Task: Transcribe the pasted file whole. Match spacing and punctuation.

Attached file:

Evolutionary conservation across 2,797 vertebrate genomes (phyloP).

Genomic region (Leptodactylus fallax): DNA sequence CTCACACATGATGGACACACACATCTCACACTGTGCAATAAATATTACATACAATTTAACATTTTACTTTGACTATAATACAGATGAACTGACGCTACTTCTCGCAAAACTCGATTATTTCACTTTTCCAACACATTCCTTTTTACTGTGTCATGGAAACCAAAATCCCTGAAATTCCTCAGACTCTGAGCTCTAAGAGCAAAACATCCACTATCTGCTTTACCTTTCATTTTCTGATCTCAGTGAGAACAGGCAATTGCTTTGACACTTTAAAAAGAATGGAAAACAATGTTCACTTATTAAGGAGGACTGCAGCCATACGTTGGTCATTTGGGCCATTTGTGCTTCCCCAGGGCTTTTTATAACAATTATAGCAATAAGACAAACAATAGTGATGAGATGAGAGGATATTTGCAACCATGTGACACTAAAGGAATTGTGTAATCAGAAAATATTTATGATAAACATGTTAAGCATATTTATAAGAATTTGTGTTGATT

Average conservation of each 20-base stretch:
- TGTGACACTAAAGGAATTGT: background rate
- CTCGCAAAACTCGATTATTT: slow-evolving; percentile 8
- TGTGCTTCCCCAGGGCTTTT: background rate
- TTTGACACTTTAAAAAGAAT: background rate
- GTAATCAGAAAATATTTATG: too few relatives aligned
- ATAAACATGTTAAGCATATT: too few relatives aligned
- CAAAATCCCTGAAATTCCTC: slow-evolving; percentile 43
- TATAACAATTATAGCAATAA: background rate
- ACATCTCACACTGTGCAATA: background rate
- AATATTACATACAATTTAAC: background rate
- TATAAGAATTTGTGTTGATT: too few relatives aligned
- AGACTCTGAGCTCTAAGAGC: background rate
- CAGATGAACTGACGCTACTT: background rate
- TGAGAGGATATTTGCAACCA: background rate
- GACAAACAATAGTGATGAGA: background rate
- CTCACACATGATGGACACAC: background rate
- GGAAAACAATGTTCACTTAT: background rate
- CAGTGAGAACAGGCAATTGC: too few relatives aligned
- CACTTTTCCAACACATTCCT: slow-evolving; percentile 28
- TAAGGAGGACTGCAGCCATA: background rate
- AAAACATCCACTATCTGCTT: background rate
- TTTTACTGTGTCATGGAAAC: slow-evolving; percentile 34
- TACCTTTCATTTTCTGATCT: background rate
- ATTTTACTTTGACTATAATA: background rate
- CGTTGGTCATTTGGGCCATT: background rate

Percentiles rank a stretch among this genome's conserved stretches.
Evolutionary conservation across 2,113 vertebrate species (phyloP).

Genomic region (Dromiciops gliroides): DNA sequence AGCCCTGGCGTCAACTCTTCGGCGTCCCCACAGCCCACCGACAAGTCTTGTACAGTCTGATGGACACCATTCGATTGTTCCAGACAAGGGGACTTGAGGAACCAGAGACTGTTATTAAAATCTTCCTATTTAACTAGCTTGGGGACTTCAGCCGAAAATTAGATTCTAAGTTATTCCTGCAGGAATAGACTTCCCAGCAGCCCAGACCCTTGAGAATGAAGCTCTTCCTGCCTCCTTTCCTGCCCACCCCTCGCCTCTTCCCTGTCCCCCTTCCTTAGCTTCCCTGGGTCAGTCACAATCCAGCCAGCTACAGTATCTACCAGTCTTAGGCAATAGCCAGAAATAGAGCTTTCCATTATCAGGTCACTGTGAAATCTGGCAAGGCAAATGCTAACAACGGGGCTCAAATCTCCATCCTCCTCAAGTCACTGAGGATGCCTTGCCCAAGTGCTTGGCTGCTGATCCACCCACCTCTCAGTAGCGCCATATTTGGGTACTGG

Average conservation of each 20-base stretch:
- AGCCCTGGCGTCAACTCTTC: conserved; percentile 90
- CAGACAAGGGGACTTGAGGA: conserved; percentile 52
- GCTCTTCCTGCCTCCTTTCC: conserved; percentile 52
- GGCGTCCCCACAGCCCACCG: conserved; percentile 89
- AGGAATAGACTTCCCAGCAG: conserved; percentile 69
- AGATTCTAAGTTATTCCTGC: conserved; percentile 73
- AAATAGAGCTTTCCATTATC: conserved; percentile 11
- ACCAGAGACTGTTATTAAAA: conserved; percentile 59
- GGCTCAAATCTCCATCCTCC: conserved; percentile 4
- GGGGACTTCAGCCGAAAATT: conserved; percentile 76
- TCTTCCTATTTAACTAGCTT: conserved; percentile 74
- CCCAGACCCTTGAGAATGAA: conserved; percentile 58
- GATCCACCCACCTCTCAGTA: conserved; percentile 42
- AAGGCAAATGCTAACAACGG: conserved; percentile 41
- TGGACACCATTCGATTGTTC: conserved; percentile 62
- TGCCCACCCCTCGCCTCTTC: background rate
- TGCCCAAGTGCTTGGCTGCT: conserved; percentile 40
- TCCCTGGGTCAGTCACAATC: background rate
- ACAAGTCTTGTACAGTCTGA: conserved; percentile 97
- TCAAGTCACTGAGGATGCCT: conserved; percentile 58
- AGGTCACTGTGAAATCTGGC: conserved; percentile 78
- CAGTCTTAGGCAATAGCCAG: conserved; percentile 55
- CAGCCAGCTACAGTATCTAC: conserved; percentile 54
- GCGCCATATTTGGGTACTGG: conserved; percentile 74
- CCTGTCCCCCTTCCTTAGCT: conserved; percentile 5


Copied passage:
Evolutionary conservation across 2,797 vertebrate genomes (phyloP).

Genomic region (Leptodactylus fallax): DNA sequence CTCACACATGATGGACACACACATCTCACACTGTGCAATAAATATTACATACAATTTAACATTTTACTTTGACTATAATACAGATGAACTGACGCTACTTCTCGCAAAACTCGATTATTTCACTTTTCCAACACATTCCTTTTTACTGTGTCATGGAAACCAAAATCCCTGAAATTCCTCAGACTCTGAGCTCTAAGAGCAAAACATCCACTATCTGCTTTACCTTTCATTTTCTGATCTCAGTGAGAACAGGCAATTGCTTTGACACTTTAAAAAGAATGGAAAACAATGTTCACTTATTAAGGAGGACTGCAGCCATACGTTGGTCATTTGGGCCATTTGTGCTTCCCCAGGGCTTTTTATAACAATTATAGCAATAAGACAAACAATAGTGATGAGATGAGAGGATATTTGCAACCATGTGACACTAAAGGAATTGTGTAATCAGAAAATATTTATGATAAACATGTTAAGCATATTTATAAGAATTTGTGTTGATT

Average conservation of each 20-base stretch:
- TGTGACACTAAAGGAATTGT: background rate
- CTCGCAAAACTCGATTATTT: slow-evolving; percentile 8
- TGTGCTTCCCCAGGGCTTTT: background rate
- TTTGACACTTTAAAAAGAAT: background rate
- GTAATCAGAAAATATTTATG: too few relatives aligned
- ATAAACATGTTAAGCATATT: too few relatives aligned
- CAAAATCCCTGAAATTCCTC: slow-evolving; percentile 43
- TATAACAATTATAGCAATAA: background rate
- ACATCTCACACTGTGCAATA: background rate
- AATATTACATACAATTTAAC: background rate
- TATAAGAATTTGTGTTGATT: too few relatives aligned
- AGACTCTGAGCTCTAAGAGC: background rate
- CAGATGAACTGACGCTACTT: background rate
- TGAGAGGATATTTGCAACCA: background rate
- GACAAACAATAGTGATGAGA: background rate
- CTCACACATGATGGACACAC: background rate
- GGAAAACAATGTTCACTTAT: background rate
- CAGTGAGAACAGGCAATTGC: too few relatives aligned
- CACTTTTCCAACACATTCCT: slow-evolving; percentile 28
- TAAGGAGGACTGCAGCCATA: background rate
- AAAACATCCACTATCTGCTT: background rate
- TTTTACTGTGTCATGGAAAC: slow-evolving; percentile 34
- TACCTTTCATTTTCTGATCT: background rate
- ATTTTACTTTGACTATAATA: background rate
- CGTTGGTCATTTGGGCCATT: background rate

Percentiles rank a stretch among this genome's conserved stretches.
Evolutionary conservation across 2,113 vertebrate species (phyloP).

Genomic region (Dromiciops gliroides): DNA sequence AGCCCTGGCGTCAACTCTTCGGCGTCCCCACAGCCCACCGACAAGTCTTGTACAGTCTGATGGACACCATTCGATTGTTCCAGACAAGGGGACTTGAGGAACCAGAGACTGTTATTAAAATCTTCCTATTTAACTAGCTTGGGGACTTCAGCCGAAAATTAGATTCTAAGTTATTCCTGCAGGAATAGACTTCCCAGCAGCCCAGACCCTTGAGAATGAAGCTCTTCCTGCCTCCTTTCCTGCCCACCCCTCGCCTCTTCCCTGTCCCCCTTCCTTAGCTTCCCTGGGTCAGTCACAATCCAGCCAGCTACAGTATCTACCAGTCTTAGGCAATAGCCAGAAATAGAGCTTTCCATTATCAGGTCACTGTGAAATCTGGCAAGGCAAATGCTAACAACGGGGCTCAAATCTCCATCCTCCTCAAGTCACTGAGGATGCCTTGCCCAAGTGCTTGGCTGCTGATCCACCCACCTCTCAGTAGCGCCATATTTGGGTACTGG

Average conservation of each 20-base stretch:
- AGCCCTGGCGTCAACTCTTC: conserved; percentile 90
- CAGACAAGGGGACTTGAGGA: conserved; percentile 52
- GCTCTTCCTGCCTCCTTTCC: conserved; percentile 52
- GGCGTCCCCACAGCCCACCG: conserved; percentile 89
- AGGAATAGACTTCCCAGCAG: conserved; percentile 69
- AGATTCTAAGTTATTCCTGC: conserved; percentile 73
- AAATAGAGCTTTCCATTATC: conserved; percentile 11
- ACCAGAGACTGTTATTAAAA: conserved; percentile 59
- GGCTCAAATCTCCATCCTCC: conserved; percentile 4
- GGGGACTTCAGCCGAAAATT: conserved; percentile 76
- TCTTCCTATTTAACTAGCTT: conserved; percentile 74
- CCCAGACCCTTGAGAATGAA: conserved; percentile 58
- GATCCACCCACCTCTCAGTA: conserved; percentile 42
- AAGGCAAATGCTAACAACGG: conserved; percentile 41
- TGGACACCATTCGATTGTTC: conserved; percentile 62
- TGCCCACCCCTCGCCTCTTC: background rate
- TGCCCAAGTGCTTGGCTGCT: conserved; percentile 40
- TCCCTGGGTCAGTCACAATC: background rate
- ACAAGTCTTGTACAGTCTGA: conserved; percentile 97
- TCAAGTCACTGAGGATGCCT: conserved; percentile 58
- AGGTCACTGTGAAATCTGGC: conserved; percentile 78
- CAGTCTTAGGCAATAGCCAG: conserved; percentile 55
- CAGCCAGCTACAGTATCTAC: conserved; percentile 54
- GCGCCATATTTGGGTACTGG: conserved; percentile 74
- CCTGTCCCCCTTCCTTAGCT: conserved; percentile 5